Interviewed By Micha Green
AFRO D.C. Editor
mgreen@afro.com

Herbert A. Brown, Sr. is the owner and operator of Browntown Farm, 255 Browntown Road, in Warfield, Virginia.  

AFRO: What is your exact title, what are your responsibilities and duties and how do you execute your position? 

Brown: I am the owner and operator of Browntown Farms in Warfield, Virginia. The farm is 109 acres, with approximately six acres and three hoop houses available for produce production. My main crops are strawberries, collard greens, various kales, sweet potatoes, tomatoes and various peppers. I also grow okra for seeds for a seed company. I plant other items such as white potatoes, squash, green beans, etc. for family consumption. I am a hands-on farmer who works alongside the two to five employees I hire on a part-time basis. Their primary function is planting, caring for, and harvesting crops. Mid-April to early June is my busiest time of year due to strawberry picking. Fall is also busy due to getting up sweet potatoes and filling orders for collard greens.

Herbert Brown is the owner and operator of Browntown Farm in Warfield, Virginia. (Courtesy Photo)

AFRO: Has your business or job been impacted by the COVID-19 pandemic?  

Brown: The greatest impact of the COVID-19 pandemic has been the closure of famer’s markets. This is the time of year that farmer’s markets typically open and they allow farmers, such as me, to be able to sell a larger quantity and variety of produce to crowds of people. I have been able to survive the pandemic due to having a local customer base who have continually bought various greens such as kales, Swiss chard, and others from me throughout the year. Also, strawberries are my major crop and this is the season for them. Individuals and organizations have requested and bought large quantities of strawberries.

AFRO: How are you managing to stay afloat during the pandemic and what advice would you give to others in the similar situation?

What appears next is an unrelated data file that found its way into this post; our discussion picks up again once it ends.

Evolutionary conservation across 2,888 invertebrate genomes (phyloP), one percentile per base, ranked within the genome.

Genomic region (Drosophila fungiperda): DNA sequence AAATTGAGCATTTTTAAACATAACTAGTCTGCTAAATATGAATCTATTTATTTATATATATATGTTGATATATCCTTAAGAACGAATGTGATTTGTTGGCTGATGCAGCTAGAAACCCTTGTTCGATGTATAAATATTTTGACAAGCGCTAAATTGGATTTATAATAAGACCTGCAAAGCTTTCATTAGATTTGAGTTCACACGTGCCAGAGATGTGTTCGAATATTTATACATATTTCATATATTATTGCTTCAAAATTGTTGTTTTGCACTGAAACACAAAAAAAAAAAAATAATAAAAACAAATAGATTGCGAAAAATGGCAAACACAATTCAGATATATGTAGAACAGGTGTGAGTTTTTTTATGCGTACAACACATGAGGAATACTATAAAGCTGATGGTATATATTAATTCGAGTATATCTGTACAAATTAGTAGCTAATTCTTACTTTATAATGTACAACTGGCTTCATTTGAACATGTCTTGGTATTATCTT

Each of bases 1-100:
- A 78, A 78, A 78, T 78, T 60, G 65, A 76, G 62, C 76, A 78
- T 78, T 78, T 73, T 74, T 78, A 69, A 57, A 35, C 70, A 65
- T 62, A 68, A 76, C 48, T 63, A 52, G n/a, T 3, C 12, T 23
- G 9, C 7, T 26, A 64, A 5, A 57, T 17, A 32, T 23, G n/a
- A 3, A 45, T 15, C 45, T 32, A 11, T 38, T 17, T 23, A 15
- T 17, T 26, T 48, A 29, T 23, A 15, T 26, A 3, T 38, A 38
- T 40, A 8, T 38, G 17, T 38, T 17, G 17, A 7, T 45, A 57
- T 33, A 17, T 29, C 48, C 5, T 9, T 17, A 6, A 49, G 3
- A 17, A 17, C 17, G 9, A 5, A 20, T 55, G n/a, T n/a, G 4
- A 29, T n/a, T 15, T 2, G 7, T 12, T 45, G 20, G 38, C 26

Brown:  I have a variety of crops. Strawberries are always a major seller and having a crop such as that allows me to stay afloat. Strawberries are a product that sell. I would advise other farmers to always test the market for your locality and determine the demand for various items. As with any other business, it is important to have supply consistent with demand for the product. It is also important to offer a variety of produce. Often times, customers will come to the farm to buy a specific item, but will buy others when they see it. Having value added products, such as strawberry jams, has also allowed me to stay afloat. People often buy large quantities of jams in gift packaging. There is a local dairy creamery that uses and sells the strawberry jams at their business.

Herbert Brown is the owner and operator of Browntown Farm in Warfield, Virginia. (Courtesy Photo)

AFRO: Do you encourage other African Americans to learn about the benefits of farming, and growing some of their own products particularly during this time?

Brown: I have always encouraged African Americans, and others, to learn the benefits of farming and growing some of their own products. First, when you grow your produce you have control over the pesticides and other chemicals that the produce has on it. When we buy items from the store, we are not aware of this, or even the process of gassing items such as tomatoes to ripen them. Second, planting our own products allows us to have the items we want without depending on stores or others to provide it for us. With the pandemic, for example, we have already witnessed the shortage of some items in stores. Growing our own crops is a way to combat the shortage of produce. Third, locally grown products, what we grow, is always fresher and has a better taste. A farm grown tomato or strawberry’s taste far exceeds that of one bought in the store.

AFRO: Is there anything else that you would like to add, that I didn’t ask?

During this pandemic, my slogan of ‘Know your Farmer, Know your Food’ is extremely relevant. It is important to know the process from beginning to end, from the field to the table, of our food. I also would like to say that farming is hard work that often begins at sunrise and ends at sunset, but it is also extremely rewarding.

 

Micha Green

AFRO Washington, D.C. Editor